PubMed  Google Scholar 

  25. Watts RJ, Foget MK, Kong S, Teel AL. Hydrogen peroxide decomposition in model subsurface systems. J Hazard Mater. 1999;69(2):229–43.

    PubMed  Google Scholar 

  26. Freed AL, Strohmeyer HE, Mahjour M, Sadineni V, Reid DL, Kingsmill CA. pH control of nucleophilic/electrophilic oxidation. Int J Pharm. 2008;357(1–2):180–8.

    PubMed  Google Scholar 

  27. Ciriminna R, Meneguzzo F, Delisi R, Pagliaro M. Citric acid: emerging applications of key biotechnology industrial product. Chem Cent J. 2017;11:22.

    PubMed  PubMed Central  Google Scholar 

  28. Tanaka K, O’Leary TJ, Kafrawy AH. The effect of citric acid on retained plaque and calculus. A short communication. J Periodontol. 1989;60(2):81–3.

    PubMed  Google Scholar 

  29. Larsen MJ, Nyvad B. Enamel erosion by some soft drinks and orange juices relative to their pH, buffering effect and contents of calcium phosphate. Caries Res. 1999;33(1):81–7.

    PubMed  Google Scholar 

  30. Attin T, Meyer K, Hellwig E, Buchalla W, Lennon AM. Effect of mineral supplements to citric acid on enamel erosion. Arch Oral Biol. 2003;48(11):753–9.

    PubMed  Google Scholar 

  31. Ganss C, Hardt M, Blazek D, Klimek J, Schlueter N. Effects of toothbrushing force on the mineral content and demineralized organic matrix of eroded dentine. Eur J Oral Sci. 2009;117(3):255–60.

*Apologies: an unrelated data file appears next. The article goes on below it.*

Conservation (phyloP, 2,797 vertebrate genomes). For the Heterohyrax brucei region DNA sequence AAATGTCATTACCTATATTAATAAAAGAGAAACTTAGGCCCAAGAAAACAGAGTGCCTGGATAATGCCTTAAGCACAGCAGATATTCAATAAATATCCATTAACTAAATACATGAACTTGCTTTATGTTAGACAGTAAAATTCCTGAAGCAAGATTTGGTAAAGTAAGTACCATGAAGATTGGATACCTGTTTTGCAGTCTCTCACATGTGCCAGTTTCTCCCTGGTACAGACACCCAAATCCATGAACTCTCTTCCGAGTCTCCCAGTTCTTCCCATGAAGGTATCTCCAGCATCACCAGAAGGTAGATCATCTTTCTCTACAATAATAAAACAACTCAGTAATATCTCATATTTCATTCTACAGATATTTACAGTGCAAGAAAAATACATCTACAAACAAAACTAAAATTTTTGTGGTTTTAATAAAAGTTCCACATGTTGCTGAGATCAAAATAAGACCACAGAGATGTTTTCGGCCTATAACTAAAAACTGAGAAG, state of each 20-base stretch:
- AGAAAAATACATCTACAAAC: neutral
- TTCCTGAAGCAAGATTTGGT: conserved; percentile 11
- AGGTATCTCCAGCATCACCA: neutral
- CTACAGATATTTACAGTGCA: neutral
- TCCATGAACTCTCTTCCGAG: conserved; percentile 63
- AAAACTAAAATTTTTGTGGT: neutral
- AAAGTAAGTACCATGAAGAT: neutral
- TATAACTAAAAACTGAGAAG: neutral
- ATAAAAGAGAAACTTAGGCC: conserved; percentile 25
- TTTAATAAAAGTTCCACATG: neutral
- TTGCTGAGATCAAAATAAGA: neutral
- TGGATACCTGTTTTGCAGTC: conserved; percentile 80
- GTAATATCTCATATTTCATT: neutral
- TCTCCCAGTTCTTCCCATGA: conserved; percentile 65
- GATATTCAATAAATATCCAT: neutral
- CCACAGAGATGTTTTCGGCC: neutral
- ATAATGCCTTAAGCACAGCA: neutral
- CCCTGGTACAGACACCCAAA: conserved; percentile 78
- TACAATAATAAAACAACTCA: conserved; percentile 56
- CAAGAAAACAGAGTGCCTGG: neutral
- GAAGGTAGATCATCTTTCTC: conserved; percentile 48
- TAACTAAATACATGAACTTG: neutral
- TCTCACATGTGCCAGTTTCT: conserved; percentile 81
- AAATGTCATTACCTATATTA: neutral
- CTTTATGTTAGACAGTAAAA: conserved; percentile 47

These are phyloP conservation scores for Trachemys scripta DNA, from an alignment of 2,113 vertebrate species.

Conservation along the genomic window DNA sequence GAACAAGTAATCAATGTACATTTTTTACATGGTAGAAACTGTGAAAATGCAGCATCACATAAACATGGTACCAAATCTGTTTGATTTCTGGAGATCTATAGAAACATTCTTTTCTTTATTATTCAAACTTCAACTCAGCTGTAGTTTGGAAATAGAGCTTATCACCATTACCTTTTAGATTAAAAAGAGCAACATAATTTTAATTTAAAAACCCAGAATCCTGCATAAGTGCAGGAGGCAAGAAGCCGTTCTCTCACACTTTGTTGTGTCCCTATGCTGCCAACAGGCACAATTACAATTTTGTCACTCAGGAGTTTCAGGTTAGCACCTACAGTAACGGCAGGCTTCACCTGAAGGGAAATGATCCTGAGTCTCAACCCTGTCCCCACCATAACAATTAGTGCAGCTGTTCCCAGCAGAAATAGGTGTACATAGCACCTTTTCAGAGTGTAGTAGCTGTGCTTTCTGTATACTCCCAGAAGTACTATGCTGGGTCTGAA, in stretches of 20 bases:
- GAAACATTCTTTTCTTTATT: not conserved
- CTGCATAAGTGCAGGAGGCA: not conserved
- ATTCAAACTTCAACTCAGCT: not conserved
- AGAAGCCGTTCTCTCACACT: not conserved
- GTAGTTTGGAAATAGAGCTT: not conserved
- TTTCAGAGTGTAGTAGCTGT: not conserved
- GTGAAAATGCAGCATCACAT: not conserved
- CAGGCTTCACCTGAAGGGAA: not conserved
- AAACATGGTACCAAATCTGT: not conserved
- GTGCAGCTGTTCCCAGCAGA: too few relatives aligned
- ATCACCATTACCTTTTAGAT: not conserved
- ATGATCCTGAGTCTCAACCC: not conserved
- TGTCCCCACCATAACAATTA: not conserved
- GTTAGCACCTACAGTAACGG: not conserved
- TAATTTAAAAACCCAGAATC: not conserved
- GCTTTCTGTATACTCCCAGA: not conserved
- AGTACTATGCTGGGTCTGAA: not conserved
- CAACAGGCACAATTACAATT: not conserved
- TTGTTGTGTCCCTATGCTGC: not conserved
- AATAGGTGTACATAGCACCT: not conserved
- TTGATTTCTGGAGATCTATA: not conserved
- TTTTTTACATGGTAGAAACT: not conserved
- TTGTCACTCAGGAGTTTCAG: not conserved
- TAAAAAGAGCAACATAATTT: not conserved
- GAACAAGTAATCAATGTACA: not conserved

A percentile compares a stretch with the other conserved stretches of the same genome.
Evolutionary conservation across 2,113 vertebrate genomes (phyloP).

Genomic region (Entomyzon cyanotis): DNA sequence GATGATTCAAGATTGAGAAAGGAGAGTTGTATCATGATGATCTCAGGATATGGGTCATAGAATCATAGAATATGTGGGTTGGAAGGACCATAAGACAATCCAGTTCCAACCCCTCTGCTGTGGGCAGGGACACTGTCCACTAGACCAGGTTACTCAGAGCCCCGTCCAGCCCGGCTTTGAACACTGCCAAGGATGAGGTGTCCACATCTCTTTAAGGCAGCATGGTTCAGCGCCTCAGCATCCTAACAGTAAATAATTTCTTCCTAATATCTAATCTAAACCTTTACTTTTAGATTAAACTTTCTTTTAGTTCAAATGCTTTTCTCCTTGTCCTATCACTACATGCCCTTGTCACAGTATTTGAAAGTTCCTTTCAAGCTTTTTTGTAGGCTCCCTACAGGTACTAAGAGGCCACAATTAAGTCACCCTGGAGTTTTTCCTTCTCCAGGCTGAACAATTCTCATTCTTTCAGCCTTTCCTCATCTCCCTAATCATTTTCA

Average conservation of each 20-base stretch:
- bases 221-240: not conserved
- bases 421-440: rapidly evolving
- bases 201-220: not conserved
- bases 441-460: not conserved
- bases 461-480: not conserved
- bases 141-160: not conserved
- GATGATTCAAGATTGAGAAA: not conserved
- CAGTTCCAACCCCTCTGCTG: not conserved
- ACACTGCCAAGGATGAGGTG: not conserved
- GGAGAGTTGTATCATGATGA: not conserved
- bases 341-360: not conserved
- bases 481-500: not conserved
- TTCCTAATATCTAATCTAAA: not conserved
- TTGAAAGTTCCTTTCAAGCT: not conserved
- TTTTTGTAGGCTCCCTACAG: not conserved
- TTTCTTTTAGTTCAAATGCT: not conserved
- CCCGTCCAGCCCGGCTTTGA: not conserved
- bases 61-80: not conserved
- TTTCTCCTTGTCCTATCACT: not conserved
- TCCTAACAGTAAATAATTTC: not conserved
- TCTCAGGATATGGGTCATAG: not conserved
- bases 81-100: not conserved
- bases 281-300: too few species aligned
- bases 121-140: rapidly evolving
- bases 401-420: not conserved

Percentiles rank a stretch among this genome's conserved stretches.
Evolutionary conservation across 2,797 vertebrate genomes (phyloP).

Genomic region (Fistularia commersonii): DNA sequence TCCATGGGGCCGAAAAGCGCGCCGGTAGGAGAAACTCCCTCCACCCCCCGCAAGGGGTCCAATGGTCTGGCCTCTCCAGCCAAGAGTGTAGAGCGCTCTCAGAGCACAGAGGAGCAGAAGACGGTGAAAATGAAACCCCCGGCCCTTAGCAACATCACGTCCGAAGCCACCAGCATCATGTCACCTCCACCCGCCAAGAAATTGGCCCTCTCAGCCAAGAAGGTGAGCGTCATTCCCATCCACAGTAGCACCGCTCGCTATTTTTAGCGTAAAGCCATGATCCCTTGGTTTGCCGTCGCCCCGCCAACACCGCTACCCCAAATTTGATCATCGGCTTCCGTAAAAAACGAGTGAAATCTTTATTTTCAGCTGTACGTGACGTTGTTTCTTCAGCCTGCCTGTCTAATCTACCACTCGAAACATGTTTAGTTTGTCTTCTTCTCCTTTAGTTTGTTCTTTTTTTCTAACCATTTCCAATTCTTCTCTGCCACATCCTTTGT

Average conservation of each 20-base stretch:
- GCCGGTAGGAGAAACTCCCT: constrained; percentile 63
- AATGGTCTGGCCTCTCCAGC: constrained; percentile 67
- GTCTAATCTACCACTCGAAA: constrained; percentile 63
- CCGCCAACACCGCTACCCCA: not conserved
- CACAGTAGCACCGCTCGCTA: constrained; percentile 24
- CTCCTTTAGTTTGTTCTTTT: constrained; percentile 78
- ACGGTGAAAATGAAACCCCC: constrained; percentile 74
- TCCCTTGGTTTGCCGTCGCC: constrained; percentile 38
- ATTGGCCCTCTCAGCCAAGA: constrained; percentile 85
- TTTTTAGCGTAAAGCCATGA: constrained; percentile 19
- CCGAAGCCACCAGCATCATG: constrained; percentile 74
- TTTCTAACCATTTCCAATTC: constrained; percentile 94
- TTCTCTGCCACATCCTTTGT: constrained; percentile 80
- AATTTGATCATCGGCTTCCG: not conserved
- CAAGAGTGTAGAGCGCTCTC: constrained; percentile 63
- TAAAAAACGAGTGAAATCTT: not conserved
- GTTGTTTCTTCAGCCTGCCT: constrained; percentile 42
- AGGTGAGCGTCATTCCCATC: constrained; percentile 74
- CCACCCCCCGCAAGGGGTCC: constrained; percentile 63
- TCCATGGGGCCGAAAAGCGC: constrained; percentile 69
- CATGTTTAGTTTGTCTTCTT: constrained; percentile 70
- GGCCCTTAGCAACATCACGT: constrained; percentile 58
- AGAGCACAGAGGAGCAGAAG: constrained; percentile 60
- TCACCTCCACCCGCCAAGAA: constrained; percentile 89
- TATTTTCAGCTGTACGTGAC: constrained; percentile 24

PubMed  Google Scholar 

  32. Moore C, Addy M. Wear of dentine in vitro by toothpaste abrasives and detergents alone and combined. J Clin Periodontol. 2005;32(12):1242–6.

    PubMed  Google Scholar 

  33. Ganss C, Marten J, Hara AT, Schlueter N. Toothpastes and enamel erosion/abrasion - impact of active ingredients and the particulate fraction. J Dent. 2016;54:62–7.

    PubMed  Google Scholar 

  34. Camargo IM, Saiki M, Vasconcellos MB, Avila DM. Abrasiveness evaluation of silica and calcium carbonate used in the production of dentifrices. J Cosmet Sci. 2001;52(3):163–7.

    PubMed  Google Scholar 

  35. Tawakoli PN, Becker K, Attin T. Abrasive effects of diamond dentifrices on dentine and enamel. Swiss Dent J. 2018;128(1):14–9.

    PubMed  Google Scholar 

  36. Wiegand A, Schlueter N. The role of oral hygiene: does toothbrushing harm? Monogr Oral Sci. 2014;25:215–9.

    PubMed  Google Scholar 

  37. Jamwal N, Rao A, Shenoy R, Pai M, Ks A, Br A. Effect of whitening toothpaste on surface roughness and microhardness of human teeth: a systematic review and meta-analysis. F1000Res. 2022;11:22.

    PubMed  PubMed Central  Google Scholar 

  38. Hilgenberg SP, Pinto SC, Farago PV, Santos FA, Wambier DS. Physical-chemical characteristics of whitening toothpaste and evaluation of its effects on enamel roughness. Braz Oral Res. 2011;25(4):288–94.

    PubMed  Google Scholar 

  39. Vieira GHA, Nogueira MB, Gaio EJ, Rosing CK, Santiago SL, Rego RO. Effect of whitening toothpastes on dentin abrasion: an in Vitro Study. Oral Health Prev Dent. 2016;14(6):547–53.

    PubMed  Google Scholar 

  40. Yuqing M, Jianrong C, Keming F. New technology for the detection of pH. J Biochem Biophys Methods. 2005;63(1):1–9.

    PubMed  Google Scholar 

  41. Fassbender AJ, Sabine CL, Palevsky HI. Nonuniform ocean acidification and attenuation of the ocean carbon sink. Geophys Res Lett. 2017;44(16):8404–13.

    Google Scholar 

  42. Dapsens PY, Mondelli C, Perez-Ramirez J. Design of Lewis-acid centres in zeolitic matrices for the conversion of renewables. Chem Soc Rev. 2015;44(20):7025–43.

    PubMed  Google Scholar